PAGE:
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West Midands Combined Authority CEO Laura Shoaf talks to Future Cities Forum

Chief Executive of the West Midlands Combined Authority, Laura Shoaf (Courtesy WMCA)

Future Cities Forum was delighted to speak to the Chief Executive of West Midlands Combined Authority, Laura Shoaf, this week on future transport projects being planned for this region of the country over the next two decades.

'When did you last see the PM or a senior minister pictured on a bus? Public transport has been stigmatized during Covid-19', Laura remarked during our conversation on how public transport has been put at a disadvantage during the pandemic.

Laura remarked on how more needs to be happen on creating devolutionary powers for the regions.

'During the pandemic bus recovery funding from government went straight to the bus companies. It would have been better if it had been distributed via us, as a regional authority, as we have an overall view of where the needs are, where the vulnerable areas are, and because we are best placed to specify where the funding needs to go on routes. Instead the bus companies made their own choices - not necessarily helpful ones when there might be a route which has a strong rail alternative, where buses are not needed. There have been some good things to come out of the pandemic, however - people travelling less is good for the environment.'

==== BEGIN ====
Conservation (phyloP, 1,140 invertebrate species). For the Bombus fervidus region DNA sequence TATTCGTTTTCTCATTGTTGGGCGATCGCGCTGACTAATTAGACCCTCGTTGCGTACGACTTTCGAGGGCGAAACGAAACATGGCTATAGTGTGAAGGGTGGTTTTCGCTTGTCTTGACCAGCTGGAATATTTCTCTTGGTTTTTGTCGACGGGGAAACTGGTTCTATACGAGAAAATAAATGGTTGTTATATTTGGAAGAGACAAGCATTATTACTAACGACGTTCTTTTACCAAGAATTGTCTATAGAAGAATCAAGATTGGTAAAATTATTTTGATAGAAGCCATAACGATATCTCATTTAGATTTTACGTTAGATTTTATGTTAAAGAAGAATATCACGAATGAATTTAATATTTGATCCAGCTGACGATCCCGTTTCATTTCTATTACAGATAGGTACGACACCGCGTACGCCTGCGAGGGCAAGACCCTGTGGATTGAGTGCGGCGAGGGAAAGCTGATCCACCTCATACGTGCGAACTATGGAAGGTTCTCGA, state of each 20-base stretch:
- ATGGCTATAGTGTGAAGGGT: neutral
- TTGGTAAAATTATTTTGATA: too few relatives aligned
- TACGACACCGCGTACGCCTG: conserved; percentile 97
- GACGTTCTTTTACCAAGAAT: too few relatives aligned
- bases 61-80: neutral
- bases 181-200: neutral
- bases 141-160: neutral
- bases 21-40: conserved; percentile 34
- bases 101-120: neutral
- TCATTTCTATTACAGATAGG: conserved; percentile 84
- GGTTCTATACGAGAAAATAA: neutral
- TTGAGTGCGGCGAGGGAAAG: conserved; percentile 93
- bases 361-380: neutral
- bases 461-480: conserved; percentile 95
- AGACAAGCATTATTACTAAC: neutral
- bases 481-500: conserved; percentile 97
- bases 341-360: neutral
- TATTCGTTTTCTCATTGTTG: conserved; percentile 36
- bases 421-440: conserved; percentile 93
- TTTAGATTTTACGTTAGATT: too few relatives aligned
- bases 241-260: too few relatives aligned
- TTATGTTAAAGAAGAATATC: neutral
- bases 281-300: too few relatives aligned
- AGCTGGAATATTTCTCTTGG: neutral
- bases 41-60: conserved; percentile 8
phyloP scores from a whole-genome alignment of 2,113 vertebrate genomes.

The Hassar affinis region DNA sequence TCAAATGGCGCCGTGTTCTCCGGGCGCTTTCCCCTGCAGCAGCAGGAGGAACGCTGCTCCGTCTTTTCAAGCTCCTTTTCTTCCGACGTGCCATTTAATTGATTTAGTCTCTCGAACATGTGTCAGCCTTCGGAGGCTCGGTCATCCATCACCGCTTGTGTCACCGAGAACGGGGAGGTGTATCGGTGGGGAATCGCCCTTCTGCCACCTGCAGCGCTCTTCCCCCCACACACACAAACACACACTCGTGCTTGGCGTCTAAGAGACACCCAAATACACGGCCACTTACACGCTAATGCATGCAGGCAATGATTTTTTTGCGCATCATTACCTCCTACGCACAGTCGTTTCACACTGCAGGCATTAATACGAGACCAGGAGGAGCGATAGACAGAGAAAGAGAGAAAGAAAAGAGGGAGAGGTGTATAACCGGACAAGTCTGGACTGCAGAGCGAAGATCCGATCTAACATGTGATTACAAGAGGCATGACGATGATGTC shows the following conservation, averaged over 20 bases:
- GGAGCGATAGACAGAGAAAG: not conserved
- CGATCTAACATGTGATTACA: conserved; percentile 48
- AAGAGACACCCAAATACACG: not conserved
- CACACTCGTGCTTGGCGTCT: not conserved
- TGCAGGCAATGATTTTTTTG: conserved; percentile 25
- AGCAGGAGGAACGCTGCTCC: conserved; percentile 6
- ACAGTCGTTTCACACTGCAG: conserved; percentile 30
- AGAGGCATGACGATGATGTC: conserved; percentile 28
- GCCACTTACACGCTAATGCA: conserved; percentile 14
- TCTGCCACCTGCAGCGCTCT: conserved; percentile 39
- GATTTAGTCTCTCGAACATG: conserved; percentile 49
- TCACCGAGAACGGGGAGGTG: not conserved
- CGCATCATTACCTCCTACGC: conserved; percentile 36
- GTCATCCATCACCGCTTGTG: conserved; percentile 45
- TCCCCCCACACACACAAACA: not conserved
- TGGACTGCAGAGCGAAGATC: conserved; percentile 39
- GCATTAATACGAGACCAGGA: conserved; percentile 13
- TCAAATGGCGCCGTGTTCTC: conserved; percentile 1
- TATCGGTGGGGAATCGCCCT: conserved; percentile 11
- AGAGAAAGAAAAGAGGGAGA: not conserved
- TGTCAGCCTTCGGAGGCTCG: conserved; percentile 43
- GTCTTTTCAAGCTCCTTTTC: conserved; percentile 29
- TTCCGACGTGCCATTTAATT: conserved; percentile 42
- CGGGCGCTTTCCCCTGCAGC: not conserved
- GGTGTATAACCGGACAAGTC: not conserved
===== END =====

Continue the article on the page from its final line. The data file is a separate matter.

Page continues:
'Funding for development of brownfield sites has also been important, so it is good news that we now have a dedicated brownfield fund. We hope developers will work with us on these sites in a collaborative way.

'It is difficult for pension funds and institutional investors to engage on UK transport projects, as there are no capital receipts. However projects can work if they are packaged up with housing and offices, potentially. We also do hope that investors will engage with opportunities to develop more business parks with mixed-use assets across the region.'

This week, the WMCA announced that the public are to have their say on a far-reaching strategy laying out how the authority can de-carbonise the region's transport system and improve services over the next two decades.

The draft West Midlands Local Transport Plan (LTP) called 'Reimagining Transport in the West Midlands', shows how the region's transport bosses can meet the challenges of tackling climate change, reducing traffic congestion and improving access to transport while supporting the post-Covid19 economic recovery.

The plan drawn up by Transport for West Midlands (TfWM) also builds on changes in travel behaviour seen during the coronavirus pandemic such as increases in cycling, walking and scooting and a reduction in five days per week commuting.

The WMCA states that it was developed following the publication of an open 'green paper' discussion document on the future of transport last year which drew almost 700 responses across the region. Five motives for change were set out for the new plan to consider; tackling the climate emergency, making streets safer, fairer access to transport, supporting the economy and encouraging more active travel.

The draft LTP Core Strategy it says highlights how plans to further expand the Metro tram network, open new railway stations and invest in cleaner zero-emission buses through programmes such as the 'Coventry All Electric Bus City' will make a difference. However, the authority states that these measures can take time to deliver and more also needs to be done quickly by using existing infrastructure in a better way to support behaviour change such as developing bus priority lanes and safe cycle routes.

Key to delivering the first phase of the plan over the next five years will be the £1.3 billion City Region Sustainable Transport Settlement investment announced last month.


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